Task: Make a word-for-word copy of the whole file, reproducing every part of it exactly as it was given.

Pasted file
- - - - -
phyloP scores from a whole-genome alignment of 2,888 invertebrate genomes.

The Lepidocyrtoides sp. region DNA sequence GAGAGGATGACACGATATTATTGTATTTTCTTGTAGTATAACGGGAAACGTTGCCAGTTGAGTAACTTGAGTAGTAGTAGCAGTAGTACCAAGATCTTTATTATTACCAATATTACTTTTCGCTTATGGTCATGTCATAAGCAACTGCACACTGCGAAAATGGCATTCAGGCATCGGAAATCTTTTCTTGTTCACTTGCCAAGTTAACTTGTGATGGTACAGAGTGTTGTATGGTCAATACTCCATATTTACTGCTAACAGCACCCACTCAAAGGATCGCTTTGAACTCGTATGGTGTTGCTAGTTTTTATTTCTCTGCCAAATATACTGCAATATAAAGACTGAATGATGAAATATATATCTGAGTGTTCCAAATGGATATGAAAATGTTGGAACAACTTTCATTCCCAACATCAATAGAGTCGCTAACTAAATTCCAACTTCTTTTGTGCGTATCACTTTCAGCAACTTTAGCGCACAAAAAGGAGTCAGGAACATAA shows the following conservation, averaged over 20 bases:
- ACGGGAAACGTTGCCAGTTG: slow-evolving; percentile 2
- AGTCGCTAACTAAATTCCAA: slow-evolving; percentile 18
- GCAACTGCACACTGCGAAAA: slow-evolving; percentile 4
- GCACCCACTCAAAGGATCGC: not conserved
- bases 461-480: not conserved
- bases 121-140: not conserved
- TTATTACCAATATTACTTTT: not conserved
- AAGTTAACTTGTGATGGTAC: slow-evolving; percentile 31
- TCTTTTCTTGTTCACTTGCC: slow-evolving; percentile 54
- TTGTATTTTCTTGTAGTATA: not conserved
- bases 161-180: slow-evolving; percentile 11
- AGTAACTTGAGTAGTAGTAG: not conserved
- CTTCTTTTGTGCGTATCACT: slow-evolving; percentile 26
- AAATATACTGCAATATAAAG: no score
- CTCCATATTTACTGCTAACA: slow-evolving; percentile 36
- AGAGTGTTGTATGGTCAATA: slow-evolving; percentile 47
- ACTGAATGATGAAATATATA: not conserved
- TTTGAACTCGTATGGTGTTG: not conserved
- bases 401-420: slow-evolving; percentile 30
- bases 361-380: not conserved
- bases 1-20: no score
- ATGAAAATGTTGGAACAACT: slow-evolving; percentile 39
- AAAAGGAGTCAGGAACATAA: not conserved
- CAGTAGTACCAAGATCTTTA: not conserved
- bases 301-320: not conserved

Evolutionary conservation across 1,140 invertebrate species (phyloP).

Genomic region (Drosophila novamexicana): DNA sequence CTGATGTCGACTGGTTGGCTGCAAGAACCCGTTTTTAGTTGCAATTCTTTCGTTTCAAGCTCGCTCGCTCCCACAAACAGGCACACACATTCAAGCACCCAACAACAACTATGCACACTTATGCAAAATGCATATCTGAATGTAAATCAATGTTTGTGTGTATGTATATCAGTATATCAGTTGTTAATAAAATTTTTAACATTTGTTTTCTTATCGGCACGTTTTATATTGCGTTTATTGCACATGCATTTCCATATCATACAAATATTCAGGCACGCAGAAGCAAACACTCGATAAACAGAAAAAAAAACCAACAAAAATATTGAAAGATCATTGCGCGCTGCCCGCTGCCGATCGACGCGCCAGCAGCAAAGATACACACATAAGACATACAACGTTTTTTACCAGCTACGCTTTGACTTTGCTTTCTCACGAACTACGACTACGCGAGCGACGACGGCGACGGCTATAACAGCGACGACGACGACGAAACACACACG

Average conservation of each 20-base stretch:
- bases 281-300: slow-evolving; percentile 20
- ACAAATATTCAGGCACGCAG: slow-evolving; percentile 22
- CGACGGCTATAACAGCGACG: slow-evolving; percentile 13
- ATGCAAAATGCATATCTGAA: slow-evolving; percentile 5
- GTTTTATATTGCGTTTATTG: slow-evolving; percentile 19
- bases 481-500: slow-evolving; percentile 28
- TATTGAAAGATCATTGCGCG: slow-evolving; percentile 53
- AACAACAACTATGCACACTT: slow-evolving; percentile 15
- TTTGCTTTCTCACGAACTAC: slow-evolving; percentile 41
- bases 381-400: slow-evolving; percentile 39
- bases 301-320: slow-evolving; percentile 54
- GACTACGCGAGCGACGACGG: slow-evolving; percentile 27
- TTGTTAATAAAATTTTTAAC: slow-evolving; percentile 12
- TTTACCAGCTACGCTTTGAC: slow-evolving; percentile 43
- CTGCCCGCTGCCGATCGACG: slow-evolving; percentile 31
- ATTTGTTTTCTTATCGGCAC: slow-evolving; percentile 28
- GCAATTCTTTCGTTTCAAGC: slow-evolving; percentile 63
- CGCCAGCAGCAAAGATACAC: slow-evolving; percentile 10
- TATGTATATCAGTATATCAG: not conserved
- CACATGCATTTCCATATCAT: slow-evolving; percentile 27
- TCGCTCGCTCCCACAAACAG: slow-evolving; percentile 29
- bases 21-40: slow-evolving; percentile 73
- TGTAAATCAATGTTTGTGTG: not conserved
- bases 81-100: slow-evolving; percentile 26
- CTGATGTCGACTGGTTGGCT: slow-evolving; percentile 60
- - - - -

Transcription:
phyloP scores from a whole-genome alignment of 2,888 invertebrate genomes.

The Lepidocyrtoides sp. region DNA sequence GAGAGGATGACACGATATTATTGTATTTTCTTGTAGTATAACGGGAAACGTTGCCAGTTGAGTAACTTGAGTAGTAGTAGCAGTAGTACCAAGATCTTTATTATTACCAATATTACTTTTCGCTTATGGTCATGTCATAAGCAACTGCACACTGCGAAAATGGCATTCAGGCATCGGAAATCTTTTCTTGTTCACTTGCCAAGTTAACTTGTGATGGTACAGAGTGTTGTATGGTCAATACTCCATATTTACTGCTAACAGCACCCACTCAAAGGATCGCTTTGAACTCGTATGGTGTTGCTAGTTTTTATTTCTCTGCCAAATATACTGCAATATAAAGACTGAATGATGAAATATATATCTGAGTGTTCCAAATGGATATGAAAATGTTGGAACAACTTTCATTCCCAACATCAATAGAGTCGCTAACTAAATTCCAACTTCTTTTGTGCGTATCACTTTCAGCAACTTTAGCGCACAAAAAGGAGTCAGGAACATAA shows the following conservation, averaged over 20 bases:
- ACGGGAAACGTTGCCAGTTG: slow-evolving; percentile 2
- AGTCGCTAACTAAATTCCAA: slow-evolving; percentile 18
- GCAACTGCACACTGCGAAAA: slow-evolving; percentile 4
- GCACCCACTCAAAGGATCGC: not conserved
- bases 461-480: not conserved
- bases 121-140: not conserved
- TTATTACCAATATTACTTTT: not conserved
- AAGTTAACTTGTGATGGTAC: slow-evolving; percentile 31
- TCTTTTCTTGTTCACTTGCC: slow-evolving; percentile 54
- TTGTATTTTCTTGTAGTATA: not conserved
- bases 161-180: slow-evolving; percentile 11
- AGTAACTTGAGTAGTAGTAG: not conserved
- CTTCTTTTGTGCGTATCACT: slow-evolving; percentile 26
- AAATATACTGCAATATAAAG: no score
- CTCCATATTTACTGCTAACA: slow-evolving; percentile 36
- AGAGTGTTGTATGGTCAATA: slow-evolving; percentile 47
- ACTGAATGATGAAATATATA: not conserved
- TTTGAACTCGTATGGTGTTG: not conserved
- bases 401-420: slow-evolving; percentile 30
- bases 361-380: not conserved
- bases 1-20: no score
- ATGAAAATGTTGGAACAACT: slow-evolving; percentile 39
- AAAAGGAGTCAGGAACATAA: not conserved
- CAGTAGTACCAAGATCTTTA: not conserved
- bases 301-320: not conserved

Evolutionary conservation across 1,140 invertebrate species (phyloP).

Genomic region (Drosophila novamexicana): DNA sequence CTGATGTCGACTGGTTGGCTGCAAGAACCCGTTTTTAGTTGCAATTCTTTCGTTTCAAGCTCGCTCGCTCCCACAAACAGGCACACACATTCAAGCACCCAACAACAACTATGCACACTTATGCAAAATGCATATCTGAATGTAAATCAATGTTTGTGTGTATGTATATCAGTATATCAGTTGTTAATAAAATTTTTAACATTTGTTTTCTTATCGGCACGTTTTATATTGCGTTTATTGCACATGCATTTCCATATCATACAAATATTCAGGCACGCAGAAGCAAACACTCGATAAACAGAAAAAAAAACCAACAAAAATATTGAAAGATCATTGCGCGCTGCCCGCTGCCGATCGACGCGCCAGCAGCAAAGATACACACATAAGACATACAACGTTTTTTACCAGCTACGCTTTGACTTTGCTTTCTCACGAACTACGACTACGCGAGCGACGACGGCGACGGCTATAACAGCGACGACGACGACGAAACACACACG

Average conservation of each 20-base stretch:
- bases 281-300: slow-evolving; percentile 20
- ACAAATATTCAGGCACGCAG: slow-evolving; percentile 22
- CGACGGCTATAACAGCGACG: slow-evolving; percentile 13
- ATGCAAAATGCATATCTGAA: slow-evolving; percentile 5
- GTTTTATATTGCGTTTATTG: slow-evolving; percentile 19
- bases 481-500: slow-evolving; percentile 28
- TATTGAAAGATCATTGCGCG: slow-evolving; percentile 53
- AACAACAACTATGCACACTT: slow-evolving; percentile 15
- TTTGCTTTCTCACGAACTAC: slow-evolving; percentile 41
- bases 381-400: slow-evolving; percentile 39
- bases 301-320: slow-evolving; percentile 54
- GACTACGCGAGCGACGACGG: slow-evolving; percentile 27
- TTGTTAATAAAATTTTTAAC: slow-evolving; percentile 12
- TTTACCAGCTACGCTTTGAC: slow-evolving; percentile 43
- CTGCCCGCTGCCGATCGACG: slow-evolving; percentile 31
- ATTTGTTTTCTTATCGGCAC: slow-evolving; percentile 28
- GCAATTCTTTCGTTTCAAGC: slow-evolving; percentile 63
- CGCCAGCAGCAAAGATACAC: slow-evolving; percentile 10
- TATGTATATCAGTATATCAG: not conserved
- CACATGCATTTCCATATCAT: slow-evolving; percentile 27
- TCGCTCGCTCCCACAAACAG: slow-evolving; percentile 29
- bases 21-40: slow-evolving; percentile 73
- TGTAAATCAATGTTTGTGTG: not conserved
- bases 81-100: slow-evolving; percentile 26
- CTGATGTCGACTGGTTGGCT: slow-evolving; percentile 60